This is what leadership on violence looks like.

“And perhaps most important, we need to keep saying to anyone out there who has ever been assaulted, you are not alone. You will never be alone. We have your back. I’ve got your back… I’ve often said in my travels around the world: You can judge a nation, and how successful it will be, based on how it treats its women and girls. Those nations that are successful, they’re successful in part because women and girls are valued. And I’m determined that, by that measure, the United States of America will be the global leader.”

–          Barack Obama, President of the United States of America, 22 January 2014.

 

“My father used to say that the greatest abuse of all was the abuse of power, and the cardinal sin among the abuse of power avenues that can be taken is for a man to raise his hand to a woman. That’s the cardinal sin. There’s no justification in addition for us not intervening. Men have to step up to the bar here. Men have to take more responsibility. Men have to intervene. The measure of manhood is willingness to speak up and speak out, and begin to change the culture.”

–          Joe Biden, Vice President of the United States of America, 22 January 2014.

 

Earlier this year, President Obama and Vice President Biden announced a White House Task Force to Protect Students from Sexual Assault. The formation of the task force was just one of the results of the tireless work of survivors, allies and activists. The initial announcement, and the resulting first task force report, demonstrates a huge step in addressing sexual assault on university campuses across the US. But more than that, it demonstrates something that is so noticeably absent in Australia when it comes to issues of violence against women – leadership and political will.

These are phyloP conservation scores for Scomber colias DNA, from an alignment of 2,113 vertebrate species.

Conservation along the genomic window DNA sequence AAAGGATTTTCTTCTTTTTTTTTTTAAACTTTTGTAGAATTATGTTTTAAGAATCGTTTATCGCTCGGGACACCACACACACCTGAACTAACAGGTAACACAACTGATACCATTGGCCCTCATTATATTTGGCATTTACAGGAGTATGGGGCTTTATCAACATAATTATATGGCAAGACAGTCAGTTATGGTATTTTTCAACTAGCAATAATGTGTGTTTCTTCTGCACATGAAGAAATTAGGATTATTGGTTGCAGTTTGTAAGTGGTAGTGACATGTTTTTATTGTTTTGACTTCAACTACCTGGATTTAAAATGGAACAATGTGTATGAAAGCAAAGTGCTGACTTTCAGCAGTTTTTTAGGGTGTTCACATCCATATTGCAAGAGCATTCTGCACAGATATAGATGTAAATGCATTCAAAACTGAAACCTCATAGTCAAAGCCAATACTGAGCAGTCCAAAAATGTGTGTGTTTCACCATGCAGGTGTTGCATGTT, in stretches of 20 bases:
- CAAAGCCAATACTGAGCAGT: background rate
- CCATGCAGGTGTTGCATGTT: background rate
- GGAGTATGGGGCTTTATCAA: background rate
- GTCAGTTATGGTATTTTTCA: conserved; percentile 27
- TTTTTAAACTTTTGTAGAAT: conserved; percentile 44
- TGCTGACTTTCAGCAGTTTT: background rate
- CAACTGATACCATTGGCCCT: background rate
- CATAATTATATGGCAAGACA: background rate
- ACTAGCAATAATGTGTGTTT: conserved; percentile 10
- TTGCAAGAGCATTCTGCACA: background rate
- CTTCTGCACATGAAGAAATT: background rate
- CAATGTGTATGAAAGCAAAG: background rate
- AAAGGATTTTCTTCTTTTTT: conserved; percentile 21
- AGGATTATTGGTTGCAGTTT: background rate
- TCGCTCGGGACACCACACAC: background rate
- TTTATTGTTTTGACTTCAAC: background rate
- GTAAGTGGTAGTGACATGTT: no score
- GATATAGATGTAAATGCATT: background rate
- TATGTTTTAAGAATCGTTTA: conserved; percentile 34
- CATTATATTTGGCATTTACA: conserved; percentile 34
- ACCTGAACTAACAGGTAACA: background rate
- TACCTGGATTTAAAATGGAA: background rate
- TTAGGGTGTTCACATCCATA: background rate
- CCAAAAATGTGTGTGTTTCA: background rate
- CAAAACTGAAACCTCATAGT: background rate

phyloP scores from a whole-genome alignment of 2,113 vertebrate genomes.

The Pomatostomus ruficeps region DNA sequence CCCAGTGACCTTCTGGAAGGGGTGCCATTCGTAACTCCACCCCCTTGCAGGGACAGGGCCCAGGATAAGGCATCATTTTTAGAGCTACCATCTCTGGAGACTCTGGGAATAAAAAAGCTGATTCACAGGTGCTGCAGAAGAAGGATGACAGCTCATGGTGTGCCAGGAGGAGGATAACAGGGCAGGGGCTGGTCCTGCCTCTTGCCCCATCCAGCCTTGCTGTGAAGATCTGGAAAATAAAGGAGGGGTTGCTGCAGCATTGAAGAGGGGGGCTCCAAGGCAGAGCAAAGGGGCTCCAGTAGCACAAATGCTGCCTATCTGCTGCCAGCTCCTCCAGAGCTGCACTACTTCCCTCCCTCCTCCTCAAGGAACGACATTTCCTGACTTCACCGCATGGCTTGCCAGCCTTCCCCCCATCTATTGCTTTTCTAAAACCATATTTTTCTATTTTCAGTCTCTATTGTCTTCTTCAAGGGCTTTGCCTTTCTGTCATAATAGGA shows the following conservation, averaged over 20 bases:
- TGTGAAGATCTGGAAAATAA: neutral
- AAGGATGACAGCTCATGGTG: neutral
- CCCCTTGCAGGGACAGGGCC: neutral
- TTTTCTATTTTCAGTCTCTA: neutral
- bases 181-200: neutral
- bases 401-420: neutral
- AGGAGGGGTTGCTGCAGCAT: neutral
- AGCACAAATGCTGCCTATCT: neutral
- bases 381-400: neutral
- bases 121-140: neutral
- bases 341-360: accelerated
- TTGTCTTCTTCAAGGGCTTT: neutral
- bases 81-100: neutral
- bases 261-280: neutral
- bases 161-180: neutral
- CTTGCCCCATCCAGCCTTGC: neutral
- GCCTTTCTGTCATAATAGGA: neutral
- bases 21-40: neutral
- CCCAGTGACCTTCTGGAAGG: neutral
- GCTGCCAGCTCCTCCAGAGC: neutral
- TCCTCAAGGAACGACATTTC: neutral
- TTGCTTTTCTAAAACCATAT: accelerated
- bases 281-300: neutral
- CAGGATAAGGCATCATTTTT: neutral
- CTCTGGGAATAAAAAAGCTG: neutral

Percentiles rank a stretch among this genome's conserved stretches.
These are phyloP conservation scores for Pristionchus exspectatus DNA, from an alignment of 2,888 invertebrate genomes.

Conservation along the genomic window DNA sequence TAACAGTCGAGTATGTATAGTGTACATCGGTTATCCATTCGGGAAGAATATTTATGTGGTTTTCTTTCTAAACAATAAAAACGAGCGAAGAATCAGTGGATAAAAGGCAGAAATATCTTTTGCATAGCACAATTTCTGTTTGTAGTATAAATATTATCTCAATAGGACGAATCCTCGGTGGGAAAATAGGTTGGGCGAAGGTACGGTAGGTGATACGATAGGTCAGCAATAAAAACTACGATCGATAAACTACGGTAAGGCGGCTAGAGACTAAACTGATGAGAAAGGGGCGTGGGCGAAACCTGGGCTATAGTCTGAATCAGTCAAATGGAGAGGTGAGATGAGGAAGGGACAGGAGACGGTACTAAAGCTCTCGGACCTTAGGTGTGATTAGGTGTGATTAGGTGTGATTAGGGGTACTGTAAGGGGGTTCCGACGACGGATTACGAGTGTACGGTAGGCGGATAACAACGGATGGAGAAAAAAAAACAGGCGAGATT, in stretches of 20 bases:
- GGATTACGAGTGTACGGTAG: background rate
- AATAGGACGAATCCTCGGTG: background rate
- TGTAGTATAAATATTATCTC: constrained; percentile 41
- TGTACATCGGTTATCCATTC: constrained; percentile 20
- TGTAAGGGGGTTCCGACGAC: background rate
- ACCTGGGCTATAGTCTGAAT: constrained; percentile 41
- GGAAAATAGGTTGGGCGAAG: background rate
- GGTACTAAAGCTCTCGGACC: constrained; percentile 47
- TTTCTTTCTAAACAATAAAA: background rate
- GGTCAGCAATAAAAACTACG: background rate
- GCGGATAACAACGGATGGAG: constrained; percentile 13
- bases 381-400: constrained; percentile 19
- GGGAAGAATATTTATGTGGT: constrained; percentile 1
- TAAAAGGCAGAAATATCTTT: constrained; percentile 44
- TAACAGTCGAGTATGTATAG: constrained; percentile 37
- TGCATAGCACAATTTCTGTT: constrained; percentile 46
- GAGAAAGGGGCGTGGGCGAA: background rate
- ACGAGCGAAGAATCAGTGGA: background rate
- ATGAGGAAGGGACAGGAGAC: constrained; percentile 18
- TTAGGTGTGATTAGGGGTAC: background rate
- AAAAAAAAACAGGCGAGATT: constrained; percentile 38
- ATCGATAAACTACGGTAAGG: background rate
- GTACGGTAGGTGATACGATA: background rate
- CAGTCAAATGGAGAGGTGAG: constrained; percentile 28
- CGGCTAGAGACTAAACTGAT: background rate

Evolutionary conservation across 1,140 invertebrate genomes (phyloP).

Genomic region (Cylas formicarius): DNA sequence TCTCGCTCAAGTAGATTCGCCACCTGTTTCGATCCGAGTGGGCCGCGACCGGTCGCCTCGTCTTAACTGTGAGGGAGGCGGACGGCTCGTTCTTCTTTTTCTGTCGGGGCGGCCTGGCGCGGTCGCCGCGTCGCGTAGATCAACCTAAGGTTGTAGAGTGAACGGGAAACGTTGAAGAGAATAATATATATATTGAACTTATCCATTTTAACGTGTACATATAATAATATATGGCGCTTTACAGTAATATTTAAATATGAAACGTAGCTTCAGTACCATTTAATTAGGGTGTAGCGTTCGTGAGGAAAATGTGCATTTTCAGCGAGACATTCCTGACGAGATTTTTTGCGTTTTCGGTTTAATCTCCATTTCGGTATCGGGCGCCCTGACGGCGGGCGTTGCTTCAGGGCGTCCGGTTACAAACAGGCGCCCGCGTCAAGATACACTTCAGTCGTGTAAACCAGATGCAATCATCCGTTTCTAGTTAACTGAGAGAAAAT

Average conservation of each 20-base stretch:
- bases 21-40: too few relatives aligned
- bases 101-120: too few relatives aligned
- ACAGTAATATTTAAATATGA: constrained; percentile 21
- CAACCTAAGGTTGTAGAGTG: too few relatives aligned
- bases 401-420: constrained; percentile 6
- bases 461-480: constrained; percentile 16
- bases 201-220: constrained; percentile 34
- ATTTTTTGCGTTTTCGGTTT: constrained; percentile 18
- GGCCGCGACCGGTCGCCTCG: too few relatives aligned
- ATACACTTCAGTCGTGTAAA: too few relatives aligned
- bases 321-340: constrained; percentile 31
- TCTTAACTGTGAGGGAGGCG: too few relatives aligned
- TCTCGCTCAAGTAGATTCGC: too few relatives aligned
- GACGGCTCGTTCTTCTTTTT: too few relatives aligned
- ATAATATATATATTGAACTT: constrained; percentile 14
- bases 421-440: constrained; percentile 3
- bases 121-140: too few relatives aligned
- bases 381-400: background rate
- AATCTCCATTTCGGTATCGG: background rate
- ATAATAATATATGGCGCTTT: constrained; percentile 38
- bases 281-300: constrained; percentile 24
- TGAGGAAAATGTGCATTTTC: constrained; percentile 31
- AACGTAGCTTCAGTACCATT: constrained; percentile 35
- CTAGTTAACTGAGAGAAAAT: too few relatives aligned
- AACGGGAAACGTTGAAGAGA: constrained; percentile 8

My previous post questioned the political silence surrounding domestic violence, and noted that the World Health Organization advocates for governments to recruit social, political, religious and other leaders to speak out against violence against women, a view shared by other leading bodies such as the European Union and the United Nations.

Those who are in positions of influence and authority, especially men, play a vital role in raising awareness about the issue, while challenging ideas that normalise the use of violence. Most importantly, these men – whether they are politicians, celebrities, or other notable figures, can use their influence to promote positive changes.

The Obama administration has harnessed not only the power of celebrity men in a great public service announcement campaign, 1 is 2 Many, but is also tackling the issue at a legislative level.

In short, this is what leadership looks like. Leadership that is sorely lacking when it comes to violence against women in Australia.

A recent spike in domestic and family violence related deaths continues to see silence from the leader of our nation, Prime Minister Tony Abbott. Silence that, to me, suggests that the lives of women and children hold little value to Prime Minister Abbott.

Domestic Violence NSW has started an online petition urging the Prime Minister to take the urgent political action that is required to end the unnecessary domestic violence deaths that take the lives of over 50 women every year and to recognise that domestic and family violence is a national emergency. I ask that everyone who reads this signs and shares this petition with as many others as possible. It’s time that we forced our “leader” to step up and lead.